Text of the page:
# Multidimensional Scaling with R (from “Mastering Data Analysis with R”)

January 4, 2016
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Guest post by Gergely Daróczi. If you like this content, you can buy the full 396 paged e-book for 5 USD until January 8, 2016 as part of Packt’s “\$5 Skill Up Campaign” at http://bit.ly/mastering-R

Feature extraction tends to be one of the most important steps in machine learning and data science projects, so I decided to republish a related short section from my intermediate book on how to analyze data with R. The 9th chapter is dedicated to traditional dimension reduction methods, such as Principal Component Analysis, Factor Analysis and Multidimensional Scaling — from which the below introductory examples will focus on that latter.

Multidimensional Scaling (MDS) is a multivariate statistical technique first used in geography. The main goal of MDS it is to plot multivariate data points in two dimensions, thus revealing the structure of the dataset by visualizing the relative distance of the observations. Multidimensional scaling is used in diverse fields such as attitude study in psychology, sociology or market research.

Although the `MASS` package provides non-metric methods via the `isoMDS` function, we will now concentrate on the classical, metric MDS, which is available by calling the `cmdscale` function bundled with the `stats` package. Both types of MDS take a distance matrix as the main argument, which can be created from any numeric tabular data by the `dist` function.

But before such more complex examples, let’s see what MDS can offer for us while working with an already existing distance matrix, like the built-in `eurodist` dataset:

``````> as.matrix(eurodist)[1:5, 1:5]
Athens Barcelona Brussels Calais Cherbourg
Athens         0      3313     2963   3175      3339
Barcelona   3313         0     1318   1326      1294
Brussels    2963      1318        0    204       583
Calais      3175      1326      204      0       460
Cherbourg   3339      1294      583    460         0``````

The above subset (first 5-5 values) of the distance matrix represents the travel distance between 21 European cities in kilometers. Running classical MDS on this example returns:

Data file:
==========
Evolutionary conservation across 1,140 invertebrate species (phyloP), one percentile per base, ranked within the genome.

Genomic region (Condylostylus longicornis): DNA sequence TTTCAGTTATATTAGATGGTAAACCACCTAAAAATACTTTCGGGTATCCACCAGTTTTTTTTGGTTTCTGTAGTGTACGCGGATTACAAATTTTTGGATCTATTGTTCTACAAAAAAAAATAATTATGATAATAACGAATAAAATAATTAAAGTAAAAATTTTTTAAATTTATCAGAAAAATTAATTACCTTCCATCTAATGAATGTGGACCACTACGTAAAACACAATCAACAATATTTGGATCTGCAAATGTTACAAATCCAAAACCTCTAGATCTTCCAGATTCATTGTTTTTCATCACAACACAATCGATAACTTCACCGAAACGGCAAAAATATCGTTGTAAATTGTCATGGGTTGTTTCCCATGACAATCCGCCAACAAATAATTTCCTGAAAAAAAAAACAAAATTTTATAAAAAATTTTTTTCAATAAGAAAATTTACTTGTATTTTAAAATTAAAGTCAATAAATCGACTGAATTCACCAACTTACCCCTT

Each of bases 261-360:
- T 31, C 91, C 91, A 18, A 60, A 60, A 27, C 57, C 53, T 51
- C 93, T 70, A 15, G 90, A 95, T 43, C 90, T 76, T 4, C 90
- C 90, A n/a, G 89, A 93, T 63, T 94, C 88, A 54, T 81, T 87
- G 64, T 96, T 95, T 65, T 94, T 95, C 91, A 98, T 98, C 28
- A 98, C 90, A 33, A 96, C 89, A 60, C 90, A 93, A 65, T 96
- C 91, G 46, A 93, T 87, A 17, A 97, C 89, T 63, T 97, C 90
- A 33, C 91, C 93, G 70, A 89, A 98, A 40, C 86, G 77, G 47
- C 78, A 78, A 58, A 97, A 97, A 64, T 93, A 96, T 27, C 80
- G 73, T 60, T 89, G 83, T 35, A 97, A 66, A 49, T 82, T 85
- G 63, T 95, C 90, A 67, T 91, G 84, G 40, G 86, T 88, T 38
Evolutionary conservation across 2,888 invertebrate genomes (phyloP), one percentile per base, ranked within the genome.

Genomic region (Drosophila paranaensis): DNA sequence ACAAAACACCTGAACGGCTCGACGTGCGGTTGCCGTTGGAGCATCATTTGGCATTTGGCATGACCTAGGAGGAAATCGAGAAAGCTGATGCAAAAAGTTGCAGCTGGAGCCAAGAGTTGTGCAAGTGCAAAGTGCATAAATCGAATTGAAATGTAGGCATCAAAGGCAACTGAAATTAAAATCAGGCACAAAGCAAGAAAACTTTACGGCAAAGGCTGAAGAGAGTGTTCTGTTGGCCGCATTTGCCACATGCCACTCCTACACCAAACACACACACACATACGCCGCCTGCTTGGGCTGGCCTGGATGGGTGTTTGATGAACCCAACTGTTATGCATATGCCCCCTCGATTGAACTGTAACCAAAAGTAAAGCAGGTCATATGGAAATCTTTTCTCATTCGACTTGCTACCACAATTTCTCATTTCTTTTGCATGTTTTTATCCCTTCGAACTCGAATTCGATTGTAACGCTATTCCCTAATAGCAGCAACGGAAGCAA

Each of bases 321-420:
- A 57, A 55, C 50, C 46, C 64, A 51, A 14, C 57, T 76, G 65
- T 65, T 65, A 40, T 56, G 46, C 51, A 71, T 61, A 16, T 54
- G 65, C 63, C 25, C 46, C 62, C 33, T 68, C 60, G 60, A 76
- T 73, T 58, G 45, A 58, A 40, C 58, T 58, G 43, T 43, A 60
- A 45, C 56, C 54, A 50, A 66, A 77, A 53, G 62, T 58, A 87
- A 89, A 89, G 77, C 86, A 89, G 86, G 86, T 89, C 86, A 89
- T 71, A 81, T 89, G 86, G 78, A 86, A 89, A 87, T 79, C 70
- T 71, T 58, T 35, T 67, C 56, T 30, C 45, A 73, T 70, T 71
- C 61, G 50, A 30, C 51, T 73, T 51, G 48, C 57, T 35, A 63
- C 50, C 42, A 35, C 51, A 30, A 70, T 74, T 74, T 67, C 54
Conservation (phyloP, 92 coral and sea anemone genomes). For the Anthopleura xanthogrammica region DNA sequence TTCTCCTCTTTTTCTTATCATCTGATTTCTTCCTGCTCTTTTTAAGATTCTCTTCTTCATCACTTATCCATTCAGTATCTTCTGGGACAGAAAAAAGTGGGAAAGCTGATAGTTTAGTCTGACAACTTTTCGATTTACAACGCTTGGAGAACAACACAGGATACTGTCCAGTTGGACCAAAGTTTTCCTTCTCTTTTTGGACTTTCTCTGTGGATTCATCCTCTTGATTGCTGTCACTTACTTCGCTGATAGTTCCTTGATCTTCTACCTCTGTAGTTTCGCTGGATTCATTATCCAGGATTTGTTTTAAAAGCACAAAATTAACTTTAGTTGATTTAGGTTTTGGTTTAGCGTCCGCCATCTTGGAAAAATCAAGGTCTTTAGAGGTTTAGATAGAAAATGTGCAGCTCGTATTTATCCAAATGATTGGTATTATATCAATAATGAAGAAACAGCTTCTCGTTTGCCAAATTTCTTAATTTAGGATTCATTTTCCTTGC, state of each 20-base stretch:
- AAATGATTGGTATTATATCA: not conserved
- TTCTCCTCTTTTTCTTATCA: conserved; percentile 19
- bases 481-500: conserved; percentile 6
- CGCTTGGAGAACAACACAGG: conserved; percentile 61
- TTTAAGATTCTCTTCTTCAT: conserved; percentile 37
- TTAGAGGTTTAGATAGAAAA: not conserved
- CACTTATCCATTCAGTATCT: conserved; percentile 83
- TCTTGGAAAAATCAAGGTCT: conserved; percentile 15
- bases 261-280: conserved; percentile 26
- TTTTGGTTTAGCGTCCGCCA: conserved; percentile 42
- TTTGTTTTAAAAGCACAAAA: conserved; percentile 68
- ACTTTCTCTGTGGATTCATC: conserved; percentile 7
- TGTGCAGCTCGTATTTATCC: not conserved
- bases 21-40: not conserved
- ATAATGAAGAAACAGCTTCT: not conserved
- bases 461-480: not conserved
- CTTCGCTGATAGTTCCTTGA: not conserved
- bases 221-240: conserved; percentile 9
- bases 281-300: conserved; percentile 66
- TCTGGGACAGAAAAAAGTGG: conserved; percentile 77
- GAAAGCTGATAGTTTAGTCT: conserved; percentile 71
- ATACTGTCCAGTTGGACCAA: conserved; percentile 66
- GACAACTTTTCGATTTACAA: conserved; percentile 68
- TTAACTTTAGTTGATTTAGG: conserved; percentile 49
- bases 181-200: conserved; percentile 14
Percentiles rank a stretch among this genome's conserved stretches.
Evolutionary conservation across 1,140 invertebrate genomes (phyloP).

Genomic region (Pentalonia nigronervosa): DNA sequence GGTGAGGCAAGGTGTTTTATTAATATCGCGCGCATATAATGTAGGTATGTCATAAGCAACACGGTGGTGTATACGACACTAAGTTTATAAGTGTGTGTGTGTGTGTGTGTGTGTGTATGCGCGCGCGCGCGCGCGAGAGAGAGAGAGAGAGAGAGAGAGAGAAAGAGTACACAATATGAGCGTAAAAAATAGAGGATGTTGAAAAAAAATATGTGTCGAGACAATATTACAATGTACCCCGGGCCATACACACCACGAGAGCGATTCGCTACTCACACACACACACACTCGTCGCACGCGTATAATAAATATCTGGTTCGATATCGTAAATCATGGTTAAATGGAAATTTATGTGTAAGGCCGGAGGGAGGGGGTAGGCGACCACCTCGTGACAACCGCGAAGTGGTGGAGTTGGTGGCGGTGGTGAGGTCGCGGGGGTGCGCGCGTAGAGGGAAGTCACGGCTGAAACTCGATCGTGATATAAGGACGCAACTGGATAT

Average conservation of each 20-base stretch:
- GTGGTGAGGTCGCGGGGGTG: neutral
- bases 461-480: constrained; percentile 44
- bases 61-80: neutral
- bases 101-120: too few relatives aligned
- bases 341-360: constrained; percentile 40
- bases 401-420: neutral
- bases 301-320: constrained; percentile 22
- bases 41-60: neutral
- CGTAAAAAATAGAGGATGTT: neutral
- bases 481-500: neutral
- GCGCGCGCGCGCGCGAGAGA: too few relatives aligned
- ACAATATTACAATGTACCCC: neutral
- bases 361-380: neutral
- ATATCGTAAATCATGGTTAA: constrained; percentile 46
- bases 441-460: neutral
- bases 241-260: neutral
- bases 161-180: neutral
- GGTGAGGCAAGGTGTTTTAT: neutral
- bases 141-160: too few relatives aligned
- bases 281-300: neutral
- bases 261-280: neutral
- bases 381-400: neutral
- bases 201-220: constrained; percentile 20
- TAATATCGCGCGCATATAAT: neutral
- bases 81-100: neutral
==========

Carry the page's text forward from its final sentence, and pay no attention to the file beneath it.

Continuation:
``````> (mds <- cmdscale(eurodist))
[,1]      [,2]
Athens           2290.2747  1798.803
Barcelona        -825.3828   546.811
Brussels           59.1833  -367.081
Calais            -82.8460  -429.915
Cherbourg        -352.4994  -290.908
Cologne           293.6896  -405.312
Copenhagen        681.9315 -1108.645
Geneva             -9.4234   240.406
Gibraltar       -2048.4491   642.459
Hamburg           561.1090  -773.369
Hook of Holland   164.9218  -549.367
Lisbon          -1935.0408    49.125
Lyons            -226.4232   187.088
Marseilles       -299.4987   388.807
Milan             260.8780   416.674
Munich            587.6757    81.182
Paris            -156.8363  -211.139
Rome              709.4133  1109.367
Stockholm         839.4459 -1836.791
Vienna            911.2305   205.930``````

These scores are very similar to two principal components (discussed in the previous, Principal Component Analysis section), such as running `prcomp(eurodist)\$x[, 1:2]`. As a matter of fact, PCA can be considered as the most basic MDS solution.

Anyway, we have just transformed (reduced) the 21-dimensional space into 2 dimensions, which can be plotted very easily — unlike the original distance matrix with 21 rows and 21 columns:

``> plot(mds)``

Does it ring a bell? If not yet, the below image might be more helpful, where the following two lines of code also renders the city names instead of showing anonymous points:

``````> plot(mds, type = 'n')
> text(mds[, 1], mds[, 2], labels(eurodist))``````

Although the y axis seems to be flipped (which you can fix by multiplying the second argument of text by `-1`), but we have just rendered a map of some European cities from the distance matrix — without any further geographical data. I hope you find this rather impressive!

Please find more data visualization tricks and methods in the 13th, Data Around Us chapter, from which you can learn for example how to plot the above results over a satellite map downloaded from online service providers. For now, I will only focus on how to render this plot with the new version of `ggplot2` to avoid overlaps in the city names, and suppressing the not that useful x andy axis labels and ticks:

``````> library(ggplot2)
> ggplot(as.data.frame(mds), aes(V1, -V2, label = rownames(mds))) +
+     geom_text(check_overlap = TRUE) + theme_minimal() + xlab('') + ylab('') +
+     scale_y_continuous(breaks = NULL) + scale_x_continuous(breaks = NULL)``````

But let’s get back to the original topic and see how to apply MDS on non-geographic data, which was not prepared to be a distance matrix. We will use the `mtcars` dataset in the following example resulting in a plot with no axis elements:

``````> mds <- cmdscale(dist(mtcars))
> plot(mds, type = 'n', axes = FALSE, xlab = '', ylab = '')
> text(mds[, 1], mds[, 2], rownames(mds))``````

The above plot shows the 32 cars of the original dataset scattered in a two dimensional space. The distance between the elements was computed by MDS, which took into account all the 11 original numeric variables, and it makes vert easy to identify the similar and very different car types. We will cover these topics in more details in the next chapter, which is dedicated toClassification and Clustering.

This article first appeared in the “Mastering Data Analysis with R” book, and is now published with the permission of Packt Publishing.

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